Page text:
Lydia said...

I have to say, I have had seasons in my life where I was on all sides of that conversation, the one being ridiculed, the one riduculing, and the one who said nothing.

I hope that some day this man will judge people for their motives and actions and heart, not by their mannerisms and outward appearances. I'm grateful that I have been seen as "less than", that I moved to a place where I judged others AS "less than", and with God's help I am able to see all as equals going on their own journey through this thing we call life.

Debby said...

Mrs. Spit, out of everyone I've never met, I have to say that you really have the right words for just about any occasion. I don't want to sound like a judgemental and angry person, because as Lydia wisely pointed out, I've had my own seasons of being the ridiculer. What I've learned is that it is uncomfortable whether its coming out of your own mouth, entering your ears, or rolling around in your mind.

Kelly said...

It's always easy for me to realize what I should have said or done (or NOT said or done) in hindsight, but often the moment is one that can't be returned to. However, you can be alert to future conversations like this and make it clear then that you're not comfortable with them.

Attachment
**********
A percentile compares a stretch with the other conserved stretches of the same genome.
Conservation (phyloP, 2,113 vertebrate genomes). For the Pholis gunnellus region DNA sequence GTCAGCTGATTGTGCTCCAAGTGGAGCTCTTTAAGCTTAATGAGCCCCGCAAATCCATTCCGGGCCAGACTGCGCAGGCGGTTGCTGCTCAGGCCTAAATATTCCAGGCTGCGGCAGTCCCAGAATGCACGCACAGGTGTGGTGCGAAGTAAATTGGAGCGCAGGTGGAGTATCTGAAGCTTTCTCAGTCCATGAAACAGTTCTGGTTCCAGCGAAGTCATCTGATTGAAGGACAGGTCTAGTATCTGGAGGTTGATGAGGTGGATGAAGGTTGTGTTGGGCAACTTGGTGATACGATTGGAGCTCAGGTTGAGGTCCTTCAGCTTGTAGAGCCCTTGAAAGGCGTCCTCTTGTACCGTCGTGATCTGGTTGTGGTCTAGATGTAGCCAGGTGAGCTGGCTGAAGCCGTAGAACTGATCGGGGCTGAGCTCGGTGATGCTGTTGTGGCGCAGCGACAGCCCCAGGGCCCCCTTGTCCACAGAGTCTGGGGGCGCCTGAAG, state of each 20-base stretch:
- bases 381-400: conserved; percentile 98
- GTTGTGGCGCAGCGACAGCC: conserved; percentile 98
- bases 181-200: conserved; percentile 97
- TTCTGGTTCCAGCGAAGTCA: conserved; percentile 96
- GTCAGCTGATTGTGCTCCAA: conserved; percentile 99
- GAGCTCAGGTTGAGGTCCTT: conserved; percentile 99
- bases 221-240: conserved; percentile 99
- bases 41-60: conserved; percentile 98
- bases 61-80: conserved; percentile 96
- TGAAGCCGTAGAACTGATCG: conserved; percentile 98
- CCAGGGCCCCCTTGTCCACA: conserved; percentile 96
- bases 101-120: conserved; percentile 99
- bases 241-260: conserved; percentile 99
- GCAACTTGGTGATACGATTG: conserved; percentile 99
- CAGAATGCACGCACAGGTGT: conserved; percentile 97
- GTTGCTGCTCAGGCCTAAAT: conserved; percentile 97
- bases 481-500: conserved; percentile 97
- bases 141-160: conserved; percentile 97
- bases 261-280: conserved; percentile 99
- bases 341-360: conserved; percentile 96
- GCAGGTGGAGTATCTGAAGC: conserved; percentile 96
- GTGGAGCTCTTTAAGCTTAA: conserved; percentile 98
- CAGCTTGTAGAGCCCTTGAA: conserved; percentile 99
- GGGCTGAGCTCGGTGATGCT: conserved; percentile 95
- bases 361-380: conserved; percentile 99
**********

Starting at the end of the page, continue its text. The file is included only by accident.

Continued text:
Sadly churches are full of hypocrites just like any other area of life. And yes, I've been the guilty one more time than I care to remember.

Anonymous said...

At times, I, too, have been shamed by my silence (and there have been times where speaking up has gotten me into a lot of trouble.) The thing with staying silent when confronted with an attitude of a person such as the one described in your post is they
tend take your silence as a form of agreement. But then again, it’s often an exercise in
futility arguing with such people because more often or not you’re not going to change their minds.

Don’t beat yourself up too much about your silence – your second paragraph
shows that you treat your tenants with dignity and respect; and actions speak louder
than words.


Danielle Michelle said...

It's amazing how people rarely practice what they preach isn't it? Classic case of the 'judgementals' if you ask me.

Don't feel bad that you were struck speechless by someone you thought would never do what they did. It happens to all of us!

PaintedPromise said...

sometimes, Deb, "struck dumb" happens for a reason. words, once said, cannot be unsaid...

as DavidM said, your actions speak!

Redlefty said...

Most people I talk to at church, and everyone at my office, knows that I have a "no gossip" rule. I just won't participate, either in speaking or listening. And I define gossip as anything about a person that I wouldn't say if they were in the room.

It was hard the first few times I enacted the rule, but now I have no qualms cutting people off mid-sentence.

You've done the noble thing now, though, by internalizing the situation and realizing that you want to handle the next one differently. And I believe you will!